I needed a heart rate monitor that tracked ANT+ and Bluetooth, preferably more than one channel of Bluetooth LE. I am always either on a Bluetooth-enabled device or on an ANT+ device. Often, like at Spin class, I needed both at once and wore two heart rate monitors: first, two chest straps (awful) and then a chest strap and an arm strap. That was OK but the arm strapped required nightly charging and I am not 100% sold on optical heart rate monitors for anything more than my activity tracker. So, when DC Rainmaker reviews the brand new electrical (not optical) heart rate strap that Garmin released, I ordered it right away. It wasn’t even shipping yet. When it arrived, I brought it right to Spin class and it worked. The only down side, maybe, is that the signal for the Garmin HRM-Dual is strong enough that the machines around you might pick up your heart rate. Either the lady next to me at spin class and I were heart-rate synced or her Schwinn was also displaying my HR. But that’s not a bad thing. I assume that if the person next to me had a strap, its closer proximity might override mine. Maybe? One more possible downside is that the strap hooks with the same sort of bra-like hook and loop closure like the Polar H7 has, which can start to become less reliable as the strap gets older and a little more stretched out, instead of a proper clip or the sort of snap-button based attachments that the Wahoo TICKRs have (a nice feature) or the plastic clips, similar to what that old-timey-but-cheap Garmin 010 10997 00 heart rate monitors had.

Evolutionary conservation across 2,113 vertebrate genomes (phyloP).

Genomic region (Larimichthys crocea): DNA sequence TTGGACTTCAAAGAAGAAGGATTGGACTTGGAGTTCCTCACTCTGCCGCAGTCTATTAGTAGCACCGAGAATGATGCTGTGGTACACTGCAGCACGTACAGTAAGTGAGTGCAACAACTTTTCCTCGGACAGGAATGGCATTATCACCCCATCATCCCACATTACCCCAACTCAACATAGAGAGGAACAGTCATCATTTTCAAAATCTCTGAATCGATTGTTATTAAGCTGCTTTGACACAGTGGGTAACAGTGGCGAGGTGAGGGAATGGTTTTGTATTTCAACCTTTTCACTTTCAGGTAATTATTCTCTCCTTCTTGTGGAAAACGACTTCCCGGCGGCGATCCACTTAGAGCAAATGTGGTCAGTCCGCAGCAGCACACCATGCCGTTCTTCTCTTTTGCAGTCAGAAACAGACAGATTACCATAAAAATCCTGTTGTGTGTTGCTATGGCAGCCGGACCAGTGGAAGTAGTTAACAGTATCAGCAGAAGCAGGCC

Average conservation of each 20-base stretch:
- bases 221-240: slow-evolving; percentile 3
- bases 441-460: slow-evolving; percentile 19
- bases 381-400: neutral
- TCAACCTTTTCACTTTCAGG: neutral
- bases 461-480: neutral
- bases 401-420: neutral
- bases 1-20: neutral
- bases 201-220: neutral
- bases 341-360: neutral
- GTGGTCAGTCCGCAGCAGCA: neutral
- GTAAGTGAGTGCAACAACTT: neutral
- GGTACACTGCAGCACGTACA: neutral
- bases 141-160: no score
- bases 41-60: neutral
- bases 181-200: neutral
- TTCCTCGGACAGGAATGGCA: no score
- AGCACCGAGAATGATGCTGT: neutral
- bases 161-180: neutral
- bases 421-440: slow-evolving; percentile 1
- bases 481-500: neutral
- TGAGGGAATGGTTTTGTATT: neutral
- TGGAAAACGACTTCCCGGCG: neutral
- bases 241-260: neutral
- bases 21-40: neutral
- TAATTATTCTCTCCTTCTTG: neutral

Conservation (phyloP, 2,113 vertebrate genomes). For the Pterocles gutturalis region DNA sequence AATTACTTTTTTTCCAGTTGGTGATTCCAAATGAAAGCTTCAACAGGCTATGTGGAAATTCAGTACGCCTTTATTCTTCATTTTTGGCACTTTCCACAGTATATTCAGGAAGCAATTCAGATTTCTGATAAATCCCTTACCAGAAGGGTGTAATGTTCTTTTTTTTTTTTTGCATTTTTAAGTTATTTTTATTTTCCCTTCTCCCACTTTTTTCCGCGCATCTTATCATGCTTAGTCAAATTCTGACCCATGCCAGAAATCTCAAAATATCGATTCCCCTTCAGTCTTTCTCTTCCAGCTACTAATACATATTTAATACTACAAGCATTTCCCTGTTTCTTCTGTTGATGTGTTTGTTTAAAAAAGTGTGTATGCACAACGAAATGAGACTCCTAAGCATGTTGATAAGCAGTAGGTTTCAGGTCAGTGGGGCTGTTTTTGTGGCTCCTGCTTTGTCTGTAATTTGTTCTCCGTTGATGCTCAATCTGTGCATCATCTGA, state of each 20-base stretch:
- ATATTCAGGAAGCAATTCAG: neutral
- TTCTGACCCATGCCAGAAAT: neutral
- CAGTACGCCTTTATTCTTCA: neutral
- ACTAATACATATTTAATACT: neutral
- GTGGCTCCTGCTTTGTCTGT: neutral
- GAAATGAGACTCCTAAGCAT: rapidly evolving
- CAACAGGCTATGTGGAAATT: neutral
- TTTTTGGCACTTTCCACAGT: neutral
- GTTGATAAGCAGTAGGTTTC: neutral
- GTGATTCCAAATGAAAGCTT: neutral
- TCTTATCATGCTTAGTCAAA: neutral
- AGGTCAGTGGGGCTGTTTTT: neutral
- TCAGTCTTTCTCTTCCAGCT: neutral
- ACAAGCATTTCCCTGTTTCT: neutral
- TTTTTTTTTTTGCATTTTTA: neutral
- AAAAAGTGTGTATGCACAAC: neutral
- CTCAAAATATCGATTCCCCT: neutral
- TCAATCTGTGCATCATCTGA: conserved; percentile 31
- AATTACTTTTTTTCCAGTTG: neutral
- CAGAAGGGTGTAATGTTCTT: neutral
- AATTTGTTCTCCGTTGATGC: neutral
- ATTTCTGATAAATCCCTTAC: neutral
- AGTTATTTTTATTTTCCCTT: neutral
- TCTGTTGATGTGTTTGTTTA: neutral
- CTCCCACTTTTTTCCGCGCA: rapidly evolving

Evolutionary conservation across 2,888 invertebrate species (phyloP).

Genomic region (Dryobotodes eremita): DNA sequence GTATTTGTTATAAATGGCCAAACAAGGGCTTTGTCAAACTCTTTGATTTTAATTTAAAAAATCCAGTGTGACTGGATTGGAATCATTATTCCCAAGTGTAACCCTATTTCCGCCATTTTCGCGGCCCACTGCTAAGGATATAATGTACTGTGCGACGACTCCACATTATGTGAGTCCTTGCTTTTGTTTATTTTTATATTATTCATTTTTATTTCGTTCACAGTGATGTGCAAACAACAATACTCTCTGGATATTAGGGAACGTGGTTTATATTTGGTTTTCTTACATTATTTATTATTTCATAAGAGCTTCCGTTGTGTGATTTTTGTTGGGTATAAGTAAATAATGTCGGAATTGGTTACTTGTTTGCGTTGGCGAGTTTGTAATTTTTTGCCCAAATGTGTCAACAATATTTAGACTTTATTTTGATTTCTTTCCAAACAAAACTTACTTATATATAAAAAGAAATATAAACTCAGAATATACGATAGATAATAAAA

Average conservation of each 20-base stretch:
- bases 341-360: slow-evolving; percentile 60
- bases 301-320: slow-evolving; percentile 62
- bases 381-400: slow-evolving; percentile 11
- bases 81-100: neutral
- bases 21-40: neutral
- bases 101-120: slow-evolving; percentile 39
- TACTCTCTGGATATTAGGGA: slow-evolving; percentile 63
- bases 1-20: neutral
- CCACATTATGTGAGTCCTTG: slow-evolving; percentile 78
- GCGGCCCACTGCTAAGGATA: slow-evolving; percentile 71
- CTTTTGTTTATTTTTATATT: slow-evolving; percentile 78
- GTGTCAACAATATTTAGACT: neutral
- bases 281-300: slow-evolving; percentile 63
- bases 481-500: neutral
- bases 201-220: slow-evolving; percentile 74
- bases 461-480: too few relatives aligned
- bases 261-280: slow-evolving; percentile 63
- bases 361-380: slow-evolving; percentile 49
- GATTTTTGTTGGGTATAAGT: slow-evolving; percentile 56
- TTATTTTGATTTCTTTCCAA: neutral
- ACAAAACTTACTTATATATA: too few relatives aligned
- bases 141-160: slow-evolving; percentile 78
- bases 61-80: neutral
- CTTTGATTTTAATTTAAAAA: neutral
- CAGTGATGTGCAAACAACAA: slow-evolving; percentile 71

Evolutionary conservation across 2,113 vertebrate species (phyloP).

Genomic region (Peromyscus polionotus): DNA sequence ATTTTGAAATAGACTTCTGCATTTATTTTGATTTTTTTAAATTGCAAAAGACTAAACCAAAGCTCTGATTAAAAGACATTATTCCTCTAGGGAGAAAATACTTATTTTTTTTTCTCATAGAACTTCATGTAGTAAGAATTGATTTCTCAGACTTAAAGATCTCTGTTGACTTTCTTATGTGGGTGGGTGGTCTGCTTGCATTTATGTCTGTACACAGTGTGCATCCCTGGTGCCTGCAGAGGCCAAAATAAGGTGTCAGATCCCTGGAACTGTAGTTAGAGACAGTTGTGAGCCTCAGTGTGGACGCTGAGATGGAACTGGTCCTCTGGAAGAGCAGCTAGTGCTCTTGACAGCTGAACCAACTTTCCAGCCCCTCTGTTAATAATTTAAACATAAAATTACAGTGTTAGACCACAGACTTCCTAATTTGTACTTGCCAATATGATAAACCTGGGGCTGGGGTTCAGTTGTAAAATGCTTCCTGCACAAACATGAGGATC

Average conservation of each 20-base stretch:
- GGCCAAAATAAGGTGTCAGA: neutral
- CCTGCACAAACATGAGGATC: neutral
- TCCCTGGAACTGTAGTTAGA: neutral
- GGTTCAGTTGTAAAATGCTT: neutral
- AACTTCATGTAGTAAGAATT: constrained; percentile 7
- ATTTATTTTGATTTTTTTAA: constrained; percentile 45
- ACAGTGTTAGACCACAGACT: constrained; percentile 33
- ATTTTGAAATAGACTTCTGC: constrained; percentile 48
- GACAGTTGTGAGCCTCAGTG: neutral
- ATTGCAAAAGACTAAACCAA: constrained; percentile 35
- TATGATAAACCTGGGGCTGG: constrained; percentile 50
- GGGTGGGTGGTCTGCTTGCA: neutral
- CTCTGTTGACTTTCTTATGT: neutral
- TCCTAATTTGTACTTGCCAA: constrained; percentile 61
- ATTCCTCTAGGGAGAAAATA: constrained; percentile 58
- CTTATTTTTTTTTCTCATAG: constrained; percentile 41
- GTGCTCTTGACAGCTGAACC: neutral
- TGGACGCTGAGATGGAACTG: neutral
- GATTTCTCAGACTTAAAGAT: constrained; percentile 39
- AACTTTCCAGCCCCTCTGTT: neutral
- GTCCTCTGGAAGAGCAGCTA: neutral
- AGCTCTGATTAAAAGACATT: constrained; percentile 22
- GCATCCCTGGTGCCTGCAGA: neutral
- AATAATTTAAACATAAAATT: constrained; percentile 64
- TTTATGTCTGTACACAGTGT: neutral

Paring both with phones and bike computers is about the same, though it took over 10 seconds for my phone to see the Garmin. The bike computer (Wahoo Elemnt) connected with the Garmin Dual just fine. I can't comment on battery life on the Garmin, but the Wahoo battery lasts pretty long.